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Weird? Faced a lot of hardship? Take heart.
Old 03-28-2013, 01:49 PM   #1
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Weird? Faced a lot of hardship? Take heart.

I was happy to read in Get a Life that people who are happily retired tend to share two qualities:

1. Having had a harder life than most, having faced a lot of adversity and overcome it, as opposed to people who've had an easier ride. Somehow this prepared them for the challenges of retirement.

2. Being an odd bird, an eccentric, someone who did not fit in with their contemporaries very well. A non-conformist, someone who marched to the beat of their own drummer, as opposed to their more popular peers. Somehow this also prepared them for a satisfying retirement.


That wasn't the whole list of things that bode well for retirees -- there were many more -- but I found it encouraging to hear about those two qualities in particular, since I share them yet sometimes think of them as negatives. It was good to hear that they are actually positive traits for retirement.
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Old 03-28-2013, 04:00 PM   #2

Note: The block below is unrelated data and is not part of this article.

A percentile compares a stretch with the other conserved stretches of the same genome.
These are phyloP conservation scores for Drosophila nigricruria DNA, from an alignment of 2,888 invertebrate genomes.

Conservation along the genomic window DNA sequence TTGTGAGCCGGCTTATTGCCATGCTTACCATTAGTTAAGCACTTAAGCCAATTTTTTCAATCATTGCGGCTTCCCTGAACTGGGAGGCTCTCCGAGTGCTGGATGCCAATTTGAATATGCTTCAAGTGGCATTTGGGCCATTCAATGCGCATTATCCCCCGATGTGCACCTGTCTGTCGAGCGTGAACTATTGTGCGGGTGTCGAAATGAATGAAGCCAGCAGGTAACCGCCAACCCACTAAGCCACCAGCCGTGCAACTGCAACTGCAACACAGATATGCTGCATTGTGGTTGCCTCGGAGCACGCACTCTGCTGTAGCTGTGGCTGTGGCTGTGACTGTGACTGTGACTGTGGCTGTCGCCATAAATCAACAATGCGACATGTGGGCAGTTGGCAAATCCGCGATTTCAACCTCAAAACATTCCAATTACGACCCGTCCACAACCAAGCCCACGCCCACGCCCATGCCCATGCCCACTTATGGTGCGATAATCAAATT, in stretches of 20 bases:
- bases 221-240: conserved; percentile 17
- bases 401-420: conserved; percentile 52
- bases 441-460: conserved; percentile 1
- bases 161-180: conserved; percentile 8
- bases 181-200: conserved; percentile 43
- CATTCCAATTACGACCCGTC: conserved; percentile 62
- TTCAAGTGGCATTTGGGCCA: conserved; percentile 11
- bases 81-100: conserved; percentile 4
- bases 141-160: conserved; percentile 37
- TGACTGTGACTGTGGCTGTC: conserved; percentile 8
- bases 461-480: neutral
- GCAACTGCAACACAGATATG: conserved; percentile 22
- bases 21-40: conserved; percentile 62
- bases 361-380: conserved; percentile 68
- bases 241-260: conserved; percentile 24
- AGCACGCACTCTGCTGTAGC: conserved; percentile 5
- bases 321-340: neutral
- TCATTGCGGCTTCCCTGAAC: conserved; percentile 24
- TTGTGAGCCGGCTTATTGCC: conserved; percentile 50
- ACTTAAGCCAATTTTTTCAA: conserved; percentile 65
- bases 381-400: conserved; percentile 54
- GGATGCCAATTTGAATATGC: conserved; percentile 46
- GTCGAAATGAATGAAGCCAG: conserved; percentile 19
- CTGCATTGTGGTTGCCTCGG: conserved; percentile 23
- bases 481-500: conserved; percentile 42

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ROTFLMAO!

I ain't there yet but I am definitely a #2.

And there are a lot of #2's here with me.
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Old 03-28-2013, 04:03 PM   #3
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+#2
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Old 03-28-2013, 04:03 PM   #4
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A small dose of hardship and a large dose of weird for me!
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Old 03-28-2013, 04:05 PM   #5
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I'm both #1 and #2.

#2 is Probably why most of us want to get away from the cubicle as soon as we can.
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Old 03-28-2013, 04:10 PM   #6
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Both #1 and #2
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Old 03-28-2013, 04:12 PM   #7
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I suspect #2 is indirectly a quality that brings us together here.

As for #1, that is harder to judge. I know many who faced real hardship yet feel their life has been one of good fortune, and others that have yet to face real challenges but carry a chip on their shoulder or feel sorry for themselves.